Meal planning 101

Planning meals ahead of time can make life easier and healthier. But don’t stress if the idea of meal planning overwhelms you; Jessica Pieterse shares a few tricks to get you going.

You may have seen professionals posting meal plans on social media and thought that they are very unrealistic. However, anyone can become a meal-planning champion with everyday foods, even if you have a busy lifestyle.

  • Look at your calendar

Check your schedule to see what upcoming social events, work commitments or other ad hoc obligations you may have. Do any of these involve food that is already catered by someone else? Will these situations influence meal choices or times?

  • Write a menu

You don’t need to write a restaurant menu though, just a “list of meals” menu.

Write the list of meals according to what your calendar looks like.

Thinking ahead about what meals you will eat will guide your grocery shop, avoid wastage of food not eaten, optimise preparation time and save time.

You can plan a particular meal for a specific day or compile a rough framework of 5-7 meals. As the week goes along, you can decide what meal suits you on that day.

  • Build a repertoire

Make a list of meals you know how to make. It will be faster to draw up your weekly meal plans if you have a more extensive list to get ideas from. Add to your repertoire list as you find new meal ideas.

  • Shop wisely

Use times on a weekend, like a Sunday afternoon, when family commitments may be less, then grocery shop for the week. Sunday shopping may also allow you to leave the kids with your partner to get shopping done quicker.

Use the gift of technology and shop online. This will save time and is a very convenient option for making meal planning more attainable.

Check your freezer and pantry before you shop to use what you already have and save a few pennies.

  • Share the labour

If you have a Jamie Oliver moment and you want to make your own meatballs from scratch, then enjoy the cooking. However, for most days make your life easier by buying foods where the shop has taken some of the prep away from you. Buy peeled and chopped vegetable packs, buy broken-down meat pieces, etc.

  • Cook in bulk

Besides using the quieter moments in your week to grocery shop, use these times to bulk cook. Set aside 1-2 hours and take your kitchen by storm. Have multiple things on the go. Food cooking in the microwave, stove and oven. Storing already prepped or cooked food in the fridge can help you stick to your meal planning for the week.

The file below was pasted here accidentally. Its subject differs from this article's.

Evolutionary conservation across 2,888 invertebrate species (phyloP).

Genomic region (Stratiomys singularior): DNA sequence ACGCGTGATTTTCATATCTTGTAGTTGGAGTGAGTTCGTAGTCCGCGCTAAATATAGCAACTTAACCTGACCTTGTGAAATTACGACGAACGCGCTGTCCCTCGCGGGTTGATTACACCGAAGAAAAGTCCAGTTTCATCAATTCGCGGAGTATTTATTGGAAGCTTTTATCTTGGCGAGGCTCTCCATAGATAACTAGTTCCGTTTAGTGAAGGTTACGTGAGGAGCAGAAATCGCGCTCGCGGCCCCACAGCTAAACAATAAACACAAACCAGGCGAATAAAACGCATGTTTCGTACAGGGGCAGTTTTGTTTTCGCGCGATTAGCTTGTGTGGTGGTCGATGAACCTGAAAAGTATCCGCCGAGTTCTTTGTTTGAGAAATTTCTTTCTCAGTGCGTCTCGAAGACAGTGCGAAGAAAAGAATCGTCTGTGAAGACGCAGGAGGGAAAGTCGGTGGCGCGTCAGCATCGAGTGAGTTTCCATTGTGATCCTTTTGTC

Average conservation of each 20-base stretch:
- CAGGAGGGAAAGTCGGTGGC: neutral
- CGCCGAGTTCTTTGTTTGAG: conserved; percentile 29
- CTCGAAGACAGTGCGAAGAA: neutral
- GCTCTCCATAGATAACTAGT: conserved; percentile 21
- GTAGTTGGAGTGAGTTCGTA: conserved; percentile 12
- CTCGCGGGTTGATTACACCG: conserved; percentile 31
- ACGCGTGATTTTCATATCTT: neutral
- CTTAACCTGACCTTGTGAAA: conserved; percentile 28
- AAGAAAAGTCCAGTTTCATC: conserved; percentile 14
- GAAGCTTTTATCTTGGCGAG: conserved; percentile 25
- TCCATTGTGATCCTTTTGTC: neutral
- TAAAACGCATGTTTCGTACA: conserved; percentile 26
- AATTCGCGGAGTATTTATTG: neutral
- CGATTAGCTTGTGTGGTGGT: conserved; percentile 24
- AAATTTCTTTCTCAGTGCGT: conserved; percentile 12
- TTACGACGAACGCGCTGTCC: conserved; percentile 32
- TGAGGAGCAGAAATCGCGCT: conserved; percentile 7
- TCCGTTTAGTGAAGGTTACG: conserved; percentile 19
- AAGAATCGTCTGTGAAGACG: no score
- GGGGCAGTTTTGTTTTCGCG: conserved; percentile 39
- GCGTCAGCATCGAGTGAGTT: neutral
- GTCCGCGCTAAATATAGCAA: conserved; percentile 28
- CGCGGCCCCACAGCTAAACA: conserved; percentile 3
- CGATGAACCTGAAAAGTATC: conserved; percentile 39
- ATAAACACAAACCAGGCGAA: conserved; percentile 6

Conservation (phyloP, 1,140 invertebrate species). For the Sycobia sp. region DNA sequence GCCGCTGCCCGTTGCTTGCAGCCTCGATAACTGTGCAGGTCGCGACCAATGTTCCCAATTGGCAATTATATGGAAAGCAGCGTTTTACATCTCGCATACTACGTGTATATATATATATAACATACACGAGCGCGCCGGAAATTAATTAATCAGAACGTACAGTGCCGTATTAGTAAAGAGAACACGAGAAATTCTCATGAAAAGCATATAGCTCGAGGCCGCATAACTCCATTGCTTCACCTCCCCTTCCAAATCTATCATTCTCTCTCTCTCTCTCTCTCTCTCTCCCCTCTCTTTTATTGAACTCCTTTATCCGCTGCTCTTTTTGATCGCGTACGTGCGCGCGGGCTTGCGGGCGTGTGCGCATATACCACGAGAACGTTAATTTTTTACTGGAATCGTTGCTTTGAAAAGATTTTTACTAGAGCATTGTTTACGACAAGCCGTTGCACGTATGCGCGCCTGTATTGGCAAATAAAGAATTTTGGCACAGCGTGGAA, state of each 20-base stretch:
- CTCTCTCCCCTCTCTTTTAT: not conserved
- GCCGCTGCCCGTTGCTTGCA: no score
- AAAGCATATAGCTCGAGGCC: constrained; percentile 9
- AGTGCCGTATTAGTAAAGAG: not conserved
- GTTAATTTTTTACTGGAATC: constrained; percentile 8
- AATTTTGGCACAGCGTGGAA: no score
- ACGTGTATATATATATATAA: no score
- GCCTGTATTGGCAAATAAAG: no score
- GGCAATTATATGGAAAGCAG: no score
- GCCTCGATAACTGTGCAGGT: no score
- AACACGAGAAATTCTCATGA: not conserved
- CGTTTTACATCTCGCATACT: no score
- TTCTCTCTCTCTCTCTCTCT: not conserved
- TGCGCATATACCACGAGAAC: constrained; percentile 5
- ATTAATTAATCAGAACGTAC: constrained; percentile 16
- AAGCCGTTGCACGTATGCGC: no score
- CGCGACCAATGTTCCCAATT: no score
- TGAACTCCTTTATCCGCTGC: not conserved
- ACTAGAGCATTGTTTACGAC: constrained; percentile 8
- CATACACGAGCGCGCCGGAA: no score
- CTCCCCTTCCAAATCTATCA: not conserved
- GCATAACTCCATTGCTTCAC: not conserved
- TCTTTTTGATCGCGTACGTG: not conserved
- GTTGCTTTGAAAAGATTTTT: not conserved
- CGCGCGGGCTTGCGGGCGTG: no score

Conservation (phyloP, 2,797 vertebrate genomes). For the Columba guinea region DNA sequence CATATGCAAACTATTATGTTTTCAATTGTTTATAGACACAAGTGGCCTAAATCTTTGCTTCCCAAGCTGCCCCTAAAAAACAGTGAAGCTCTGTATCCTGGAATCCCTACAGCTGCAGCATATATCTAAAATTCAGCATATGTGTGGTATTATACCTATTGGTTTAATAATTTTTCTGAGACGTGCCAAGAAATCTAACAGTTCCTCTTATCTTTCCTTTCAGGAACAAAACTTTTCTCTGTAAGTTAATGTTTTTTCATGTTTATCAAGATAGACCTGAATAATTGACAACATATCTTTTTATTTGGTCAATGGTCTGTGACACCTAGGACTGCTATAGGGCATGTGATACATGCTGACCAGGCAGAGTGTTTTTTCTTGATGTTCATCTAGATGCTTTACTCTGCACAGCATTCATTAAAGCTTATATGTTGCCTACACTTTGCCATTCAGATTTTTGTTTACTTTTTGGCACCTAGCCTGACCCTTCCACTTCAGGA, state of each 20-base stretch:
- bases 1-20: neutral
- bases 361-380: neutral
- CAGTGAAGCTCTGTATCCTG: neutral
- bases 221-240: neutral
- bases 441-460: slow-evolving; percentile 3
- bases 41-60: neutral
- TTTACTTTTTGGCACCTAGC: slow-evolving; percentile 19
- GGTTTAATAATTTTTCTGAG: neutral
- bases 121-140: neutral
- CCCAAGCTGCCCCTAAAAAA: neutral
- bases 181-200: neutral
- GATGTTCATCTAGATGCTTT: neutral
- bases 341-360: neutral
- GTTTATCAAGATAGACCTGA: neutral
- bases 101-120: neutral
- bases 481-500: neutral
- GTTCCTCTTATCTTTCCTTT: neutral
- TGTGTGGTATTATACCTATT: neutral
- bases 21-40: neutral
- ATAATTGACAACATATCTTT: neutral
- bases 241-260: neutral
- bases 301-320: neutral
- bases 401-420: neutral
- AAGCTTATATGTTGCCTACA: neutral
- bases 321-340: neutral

• The layover method

If you make unhealthy food choices because you often arrive home late in the evening, try the layover method. The layover method is when you refrigerate the meal you’ve cooked tonight for eating tomorrow night and eat tonight what you made yesterday. This leapfrog approach allows you to come home to a healthy homemade meal that you can eat straight away without being tempted to veer from your meal planning.

  • Freeze meals

Buy food in larger quantities, cook the meal in bulk and freeze a portion. The time spent cooking is not that much longer when you cook in bulk and then you can have a freezer meal ready without any cooking needed at a later stage. Doing this regularly will mean you won’t need to cook every night and will have a set freezer meal weekly in your meal plan.

  • Eat a balanced meal

Meal planning in itself is a great step to being healthier. You can bump it up a notch by trying to plan meals that are healthy and balanced. Aim for your meal to consist of the following healthy options:

  • Lean proteins like chicken, fish, legumes, cottage cheese, etc.
  • High fibre starches like brown rice, barley, spelt, millet, quinoa, baby potatoes, sweet potatoes with skin, legumes (beans, chickpeas, lentils), fibre crackers, etc.
  • Vegetables in large portions and in a variety of colours.
  • Healthy fats like nuts, seeds, nut butters, olives, olive oils and avocado.


Jessica Pieterse is a registered dietitian and owner of Dish Up Dietitians. She practices in Edenvale, Johannesburg and has a special interest in women’s health and gut health.

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